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Karl G. Jansky Very Large Array

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Very Large Array VLA; National Radio Astronomy Observatory
1974–1980, National Radio Astronomy Observatory; 2001–2010 facility upgrade, National Radio Astronomy Observatory. NM 60, fifty miles west of Socorro.
  • (Photograph by Christopher C. Mead)
  • (Photograph by Christopher C. Mead)
  • (Photograph by Christopher C. Mead)
  • (Photograph by Christopher C. Mead)

The Very Large Array (VLA) is a monumental work of science and engineering. Its scale, parts, and functioning make it an important built work in its own right, as well as a demonstration of theoretical possibilities that have been explored yet never fully realized in architecture.

Authorized by Congress in 1972 as one in a series of National Radio Astronomy Observatories, the VLA was built between 1974 and 1980 in the Plains of San Agustin some 50 miles west of Socorro. What is technically a large-scale interferometer array collects cosmic radio waves to order to look at the universe. Its location, in an ancient dry lakebed ringed by mountains at 7,000 feet, was chosen because the site is flat and free from the interference of both distorting water molecules in the air and human radio signals.

Twenty-seven dish antennae, and one spare, are stationed along a “wye,” a Y-shaped configuration of three arms separated by 120 degrees and extending 13 miles. The nine antennae on each arm are moved at four-month intervals between 24 pads (72 total) along double railroad tracks into four configurations, called A, B, C, and D. In these four configurations, the 27 antennae function as a single telescope; A, the largest at 22.62 miles across, provides the highest resolution, which grows progressively more diffuse down to the smallest D configuration at 0.64 miles.

Every antenna weighs 230 tons, is supported on a steel armature, and has a dish 82 feet in diameter. The dishes rest on an altitude-azimuth mount that, like the mount on a camera tripod, allows them to pivot vertically and horizontally. Also like a camera tripod, each antenna stands on three braced legs that fit foundation piers at each station pad. Two locomotive transporters, with twelve pairs of wheels that run on the double railroad tracks, move the antennae from pad to pad.

Once in place, the 27 individual antennae are rotated in synchrony to focus on the same distant part of space. The paraboloid dishes, surfaced with aluminum panels, collect and direct radio waves back up to a sub-reflector, which in turn directs the waves back down to one of six to eight “feed horns” grouped below, each tuned to a different frequency (wavelength) of interstellar radiation. Converted from analog to digital signals, the separate feeds from the 27 antennae are sent to the Control Building, where their data is “correlated” into a single image.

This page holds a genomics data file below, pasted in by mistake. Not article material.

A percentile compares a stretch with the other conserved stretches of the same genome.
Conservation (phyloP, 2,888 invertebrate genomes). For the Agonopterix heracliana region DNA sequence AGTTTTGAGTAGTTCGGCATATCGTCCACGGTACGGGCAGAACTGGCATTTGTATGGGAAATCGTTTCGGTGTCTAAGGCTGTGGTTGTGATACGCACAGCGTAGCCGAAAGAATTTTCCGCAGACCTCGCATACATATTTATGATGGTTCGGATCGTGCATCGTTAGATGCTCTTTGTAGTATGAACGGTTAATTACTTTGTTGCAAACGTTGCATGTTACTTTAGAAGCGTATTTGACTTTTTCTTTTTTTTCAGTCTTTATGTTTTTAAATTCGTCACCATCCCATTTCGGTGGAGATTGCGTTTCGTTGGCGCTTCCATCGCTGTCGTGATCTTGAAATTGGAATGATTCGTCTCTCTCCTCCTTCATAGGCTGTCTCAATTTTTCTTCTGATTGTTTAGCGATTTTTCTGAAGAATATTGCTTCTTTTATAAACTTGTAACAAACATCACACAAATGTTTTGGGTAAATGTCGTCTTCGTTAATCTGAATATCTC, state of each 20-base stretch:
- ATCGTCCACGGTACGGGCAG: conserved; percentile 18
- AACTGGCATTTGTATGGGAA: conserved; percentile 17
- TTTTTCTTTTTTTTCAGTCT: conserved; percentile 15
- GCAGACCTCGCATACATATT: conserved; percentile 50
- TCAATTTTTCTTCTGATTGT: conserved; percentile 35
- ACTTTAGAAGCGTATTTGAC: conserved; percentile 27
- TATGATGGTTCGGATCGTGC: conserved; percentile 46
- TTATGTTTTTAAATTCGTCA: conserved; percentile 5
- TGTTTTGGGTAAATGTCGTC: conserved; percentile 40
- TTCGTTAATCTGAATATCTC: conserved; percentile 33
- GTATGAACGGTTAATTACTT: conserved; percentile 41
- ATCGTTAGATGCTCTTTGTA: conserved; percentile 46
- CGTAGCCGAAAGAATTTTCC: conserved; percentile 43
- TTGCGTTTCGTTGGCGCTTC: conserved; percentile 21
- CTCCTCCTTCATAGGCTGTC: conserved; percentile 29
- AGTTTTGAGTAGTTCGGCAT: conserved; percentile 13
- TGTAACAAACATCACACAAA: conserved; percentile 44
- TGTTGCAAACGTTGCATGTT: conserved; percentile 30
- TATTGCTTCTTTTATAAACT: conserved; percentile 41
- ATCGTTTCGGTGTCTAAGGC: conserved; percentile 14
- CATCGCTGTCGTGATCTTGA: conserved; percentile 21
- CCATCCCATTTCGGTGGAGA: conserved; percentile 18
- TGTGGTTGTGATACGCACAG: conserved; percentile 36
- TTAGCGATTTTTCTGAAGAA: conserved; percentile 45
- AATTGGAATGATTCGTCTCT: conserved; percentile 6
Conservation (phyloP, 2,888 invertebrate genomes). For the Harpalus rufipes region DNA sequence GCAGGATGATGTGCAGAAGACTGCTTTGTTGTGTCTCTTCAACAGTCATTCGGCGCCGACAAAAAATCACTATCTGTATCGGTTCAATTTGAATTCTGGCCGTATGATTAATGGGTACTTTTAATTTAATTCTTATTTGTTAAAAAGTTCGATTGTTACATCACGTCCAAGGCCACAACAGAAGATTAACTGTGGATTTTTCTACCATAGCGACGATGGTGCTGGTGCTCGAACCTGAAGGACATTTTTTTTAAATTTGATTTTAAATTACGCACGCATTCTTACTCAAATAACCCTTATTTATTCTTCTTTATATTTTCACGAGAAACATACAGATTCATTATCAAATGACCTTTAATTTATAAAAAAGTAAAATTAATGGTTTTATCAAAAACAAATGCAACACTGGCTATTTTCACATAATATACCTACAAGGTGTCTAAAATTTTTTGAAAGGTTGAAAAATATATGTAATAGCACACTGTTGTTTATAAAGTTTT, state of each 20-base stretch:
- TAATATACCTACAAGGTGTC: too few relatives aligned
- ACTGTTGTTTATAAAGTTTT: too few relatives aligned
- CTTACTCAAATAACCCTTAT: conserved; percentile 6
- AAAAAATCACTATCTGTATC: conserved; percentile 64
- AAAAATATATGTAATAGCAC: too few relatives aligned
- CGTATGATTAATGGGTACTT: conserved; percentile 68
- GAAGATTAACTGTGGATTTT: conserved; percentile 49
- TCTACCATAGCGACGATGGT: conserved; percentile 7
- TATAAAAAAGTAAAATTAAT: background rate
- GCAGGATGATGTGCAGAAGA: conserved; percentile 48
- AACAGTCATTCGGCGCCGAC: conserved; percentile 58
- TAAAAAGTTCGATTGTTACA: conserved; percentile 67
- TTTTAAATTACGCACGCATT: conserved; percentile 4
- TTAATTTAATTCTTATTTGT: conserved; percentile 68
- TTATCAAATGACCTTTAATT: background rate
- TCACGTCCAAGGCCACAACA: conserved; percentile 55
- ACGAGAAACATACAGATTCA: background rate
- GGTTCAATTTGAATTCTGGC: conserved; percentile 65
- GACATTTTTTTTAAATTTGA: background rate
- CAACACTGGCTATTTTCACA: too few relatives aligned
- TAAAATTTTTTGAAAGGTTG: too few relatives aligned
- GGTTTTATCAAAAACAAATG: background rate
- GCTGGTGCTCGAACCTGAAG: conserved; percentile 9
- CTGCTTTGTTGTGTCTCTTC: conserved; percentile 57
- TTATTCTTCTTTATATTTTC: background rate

This scientific complex is also a site of political and architectural significance. Politically, the authorization of the VLA in 1972 coincided with the end of NASA’s Apollo missions to the Moon while also continuing the American quest to explore outer space.

Architecturally, these mobile structures are the size of multistory buildings that, when mobilized, move across an area equivalent to a small city with integrated power, transportation and information systems. Though built for specific scientific purposes, the VLA has parallels to such utopian schems as Buckminster Fuller’s prescriptions for “spaceship earth,” which sought to close the gap between architecture and modern technology through an integrated systems approach to multiple social problems. Fuller’s ideas, in turn, inspired the visionary polemics of the British group Archigram, including Ron Herron’s “Walking City,” a series of gigantic, mobile, robotic structures that functioned as mobile living pods. While nothing practical came of this, the architecture of the VLA—like the architecture of NASA’s Apollo program—shows how their ideas might have worked.

Besides the antennae, tracks, transporters, and control building, the complex includes the assembly building, where the antennae were originally assembled and are now maintained. In 2001–2010, the facility was completely updated as the Expanded VLA, with new electronics and a state-of-the-art digital “correlator” called WIDAR (Wideband Digital Interferometric Architecture). In 2012, it was rededicated as the Karl G. Jansky Very Large Array, after the scientist who discovered cosmic radio waves in 1932.

The Visitor Center is open to the public during regularly scheduled hours, when self-guided tours are also available.


Fuller, R. Buckminster. Operating Manual for Spaceship Earth. New York: Pocket Books, 1970.

Healy, Kevin. “A Window on the Plasma Universe: The Very Large Array.” Astrophysics and Space Science, CCXXVII, no. 1-2 (May 1995): 83-91.

Sadler, Simon. Archigram: Architecture without Architecture. Cambridge: MIT Press, 2005.

"Telescopes." National Radio Astronomy Observatory.

Writing Credits

Christopher C. Mead
Christopher C. Mead
Regina N. Emmer



  • 1974

  • 2001

    Facility upgraded


Christopher C. Mead, "Karl G. Jansky Very Large Array", [Magdalena, New Mexico], SAH Archipedia, eds. Gabrielle Esperdy and Karen Kingsley, Charlottesville: UVaP, 2012—,

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